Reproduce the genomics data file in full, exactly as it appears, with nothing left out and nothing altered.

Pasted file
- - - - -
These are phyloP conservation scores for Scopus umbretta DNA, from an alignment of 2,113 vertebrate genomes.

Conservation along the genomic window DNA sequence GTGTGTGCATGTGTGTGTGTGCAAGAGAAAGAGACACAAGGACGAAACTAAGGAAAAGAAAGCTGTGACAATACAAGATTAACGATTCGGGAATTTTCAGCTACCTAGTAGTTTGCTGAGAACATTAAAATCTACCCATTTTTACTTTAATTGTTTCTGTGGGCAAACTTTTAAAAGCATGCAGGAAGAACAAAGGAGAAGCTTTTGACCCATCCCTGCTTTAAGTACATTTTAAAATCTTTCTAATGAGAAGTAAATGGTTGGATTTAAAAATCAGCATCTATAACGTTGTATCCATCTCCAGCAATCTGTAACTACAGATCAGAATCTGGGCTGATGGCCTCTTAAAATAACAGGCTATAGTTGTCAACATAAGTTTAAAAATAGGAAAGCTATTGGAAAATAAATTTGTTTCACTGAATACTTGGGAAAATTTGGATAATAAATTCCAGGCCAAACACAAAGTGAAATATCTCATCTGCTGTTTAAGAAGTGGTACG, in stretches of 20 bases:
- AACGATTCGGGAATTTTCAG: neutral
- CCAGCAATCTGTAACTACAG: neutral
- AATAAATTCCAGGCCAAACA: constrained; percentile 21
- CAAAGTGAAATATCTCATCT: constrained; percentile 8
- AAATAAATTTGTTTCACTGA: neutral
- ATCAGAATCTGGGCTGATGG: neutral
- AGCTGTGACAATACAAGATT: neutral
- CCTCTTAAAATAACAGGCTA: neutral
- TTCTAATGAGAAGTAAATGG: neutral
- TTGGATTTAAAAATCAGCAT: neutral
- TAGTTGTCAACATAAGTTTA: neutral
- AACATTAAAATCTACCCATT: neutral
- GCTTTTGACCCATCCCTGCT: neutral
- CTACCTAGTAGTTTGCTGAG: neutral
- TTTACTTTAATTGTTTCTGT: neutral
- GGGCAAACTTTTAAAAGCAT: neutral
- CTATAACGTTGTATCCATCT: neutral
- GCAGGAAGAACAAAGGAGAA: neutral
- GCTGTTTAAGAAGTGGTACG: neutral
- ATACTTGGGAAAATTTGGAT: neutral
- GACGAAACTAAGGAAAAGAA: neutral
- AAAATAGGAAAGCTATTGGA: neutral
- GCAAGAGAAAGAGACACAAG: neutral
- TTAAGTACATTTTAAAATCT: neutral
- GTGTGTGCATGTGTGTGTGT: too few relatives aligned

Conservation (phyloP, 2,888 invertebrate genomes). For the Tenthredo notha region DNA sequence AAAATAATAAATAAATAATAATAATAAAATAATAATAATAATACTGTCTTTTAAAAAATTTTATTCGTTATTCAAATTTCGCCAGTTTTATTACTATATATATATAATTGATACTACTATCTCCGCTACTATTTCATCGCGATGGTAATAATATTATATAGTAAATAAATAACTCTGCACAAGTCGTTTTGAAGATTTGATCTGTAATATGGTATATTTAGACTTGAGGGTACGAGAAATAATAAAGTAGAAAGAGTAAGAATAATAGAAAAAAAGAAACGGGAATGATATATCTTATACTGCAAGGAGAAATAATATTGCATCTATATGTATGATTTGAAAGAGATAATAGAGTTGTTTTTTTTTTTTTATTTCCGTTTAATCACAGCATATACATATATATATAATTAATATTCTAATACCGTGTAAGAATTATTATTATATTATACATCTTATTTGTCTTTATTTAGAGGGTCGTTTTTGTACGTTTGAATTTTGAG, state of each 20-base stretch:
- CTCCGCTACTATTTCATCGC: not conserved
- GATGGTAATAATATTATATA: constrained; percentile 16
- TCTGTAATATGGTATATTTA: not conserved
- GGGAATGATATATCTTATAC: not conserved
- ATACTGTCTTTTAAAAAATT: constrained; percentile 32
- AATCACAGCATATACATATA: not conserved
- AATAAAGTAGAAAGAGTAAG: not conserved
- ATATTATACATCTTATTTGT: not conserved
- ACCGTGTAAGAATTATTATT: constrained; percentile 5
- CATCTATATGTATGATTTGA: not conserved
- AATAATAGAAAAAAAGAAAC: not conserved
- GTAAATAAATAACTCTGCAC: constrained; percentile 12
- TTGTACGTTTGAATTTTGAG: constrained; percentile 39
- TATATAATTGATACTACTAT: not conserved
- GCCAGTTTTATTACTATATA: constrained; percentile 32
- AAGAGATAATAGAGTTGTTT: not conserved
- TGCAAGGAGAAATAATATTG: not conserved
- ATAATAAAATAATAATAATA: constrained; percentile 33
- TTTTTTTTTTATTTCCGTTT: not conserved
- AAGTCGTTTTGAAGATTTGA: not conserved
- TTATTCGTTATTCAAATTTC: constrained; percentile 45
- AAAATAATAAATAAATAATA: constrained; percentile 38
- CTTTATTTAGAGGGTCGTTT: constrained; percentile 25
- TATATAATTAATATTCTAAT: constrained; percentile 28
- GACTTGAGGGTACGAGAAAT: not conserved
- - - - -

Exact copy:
These are phyloP conservation scores for Scopus umbretta DNA, from an alignment of 2,113 vertebrate genomes.

Conservation along the genomic window DNA sequence GTGTGTGCATGTGTGTGTGTGCAAGAGAAAGAGACACAAGGACGAAACTAAGGAAAAGAAAGCTGTGACAATACAAGATTAACGATTCGGGAATTTTCAGCTACCTAGTAGTTTGCTGAGAACATTAAAATCTACCCATTTTTACTTTAATTGTTTCTGTGGGCAAACTTTTAAAAGCATGCAGGAAGAACAAAGGAGAAGCTTTTGACCCATCCCTGCTTTAAGTACATTTTAAAATCTTTCTAATGAGAAGTAAATGGTTGGATTTAAAAATCAGCATCTATAACGTTGTATCCATCTCCAGCAATCTGTAACTACAGATCAGAATCTGGGCTGATGGCCTCTTAAAATAACAGGCTATAGTTGTCAACATAAGTTTAAAAATAGGAAAGCTATTGGAAAATAAATTTGTTTCACTGAATACTTGGGAAAATTTGGATAATAAATTCCAGGCCAAACACAAAGTGAAATATCTCATCTGCTGTTTAAGAAGTGGTACG, in stretches of 20 bases:
- AACGATTCGGGAATTTTCAG: neutral
- CCAGCAATCTGTAACTACAG: neutral
- AATAAATTCCAGGCCAAACA: constrained; percentile 21
- CAAAGTGAAATATCTCATCT: constrained; percentile 8
- AAATAAATTTGTTTCACTGA: neutral
- ATCAGAATCTGGGCTGATGG: neutral
- AGCTGTGACAATACAAGATT: neutral
- CCTCTTAAAATAACAGGCTA: neutral
- TTCTAATGAGAAGTAAATGG: neutral
- TTGGATTTAAAAATCAGCAT: neutral
- TAGTTGTCAACATAAGTTTA: neutral
- AACATTAAAATCTACCCATT: neutral
- GCTTTTGACCCATCCCTGCT: neutral
- CTACCTAGTAGTTTGCTGAG: neutral
- TTTACTTTAATTGTTTCTGT: neutral
- GGGCAAACTTTTAAAAGCAT: neutral
- CTATAACGTTGTATCCATCT: neutral
- GCAGGAAGAACAAAGGAGAA: neutral
- GCTGTTTAAGAAGTGGTACG: neutral
- ATACTTGGGAAAATTTGGAT: neutral
- GACGAAACTAAGGAAAAGAA: neutral
- AAAATAGGAAAGCTATTGGA: neutral
- GCAAGAGAAAGAGACACAAG: neutral
- TTAAGTACATTTTAAAATCT: neutral
- GTGTGTGCATGTGTGTGTGT: too few relatives aligned

Conservation (phyloP, 2,888 invertebrate genomes). For the Tenthredo notha region DNA sequence AAAATAATAAATAAATAATAATAATAAAATAATAATAATAATACTGTCTTTTAAAAAATTTTATTCGTTATTCAAATTTCGCCAGTTTTATTACTATATATATATAATTGATACTACTATCTCCGCTACTATTTCATCGCGATGGTAATAATATTATATAGTAAATAAATAACTCTGCACAAGTCGTTTTGAAGATTTGATCTGTAATATGGTATATTTAGACTTGAGGGTACGAGAAATAATAAAGTAGAAAGAGTAAGAATAATAGAAAAAAAGAAACGGGAATGATATATCTTATACTGCAAGGAGAAATAATATTGCATCTATATGTATGATTTGAAAGAGATAATAGAGTTGTTTTTTTTTTTTTATTTCCGTTTAATCACAGCATATACATATATATATAATTAATATTCTAATACCGTGTAAGAATTATTATTATATTATACATCTTATTTGTCTTTATTTAGAGGGTCGTTTTTGTACGTTTGAATTTTGAG, state of each 20-base stretch:
- CTCCGCTACTATTTCATCGC: not conserved
- GATGGTAATAATATTATATA: constrained; percentile 16
- TCTGTAATATGGTATATTTA: not conserved
- GGGAATGATATATCTTATAC: not conserved
- ATACTGTCTTTTAAAAAATT: constrained; percentile 32
- AATCACAGCATATACATATA: not conserved
- AATAAAGTAGAAAGAGTAAG: not conserved
- ATATTATACATCTTATTTGT: not conserved
- ACCGTGTAAGAATTATTATT: constrained; percentile 5
- CATCTATATGTATGATTTGA: not conserved
- AATAATAGAAAAAAAGAAAC: not conserved
- GTAAATAAATAACTCTGCAC: constrained; percentile 12
- TTGTACGTTTGAATTTTGAG: constrained; percentile 39
- TATATAATTGATACTACTAT: not conserved
- GCCAGTTTTATTACTATATA: constrained; percentile 32
- AAGAGATAATAGAGTTGTTT: not conserved
- TGCAAGGAGAAATAATATTG: not conserved
- ATAATAAAATAATAATAATA: constrained; percentile 33
- TTTTTTTTTTATTTCCGTTT: not conserved
- AAGTCGTTTTGAAGATTTGA: not conserved
- TTATTCGTTATTCAAATTTC: constrained; percentile 45
- AAAATAATAAATAAATAATA: constrained; percentile 38
- CTTTATTTAGAGGGTCGTTT: constrained; percentile 25
- TATATAATTAATATTCTAAT: constrained; percentile 28
- GACTTGAGGGTACGAGAAAT: not conserved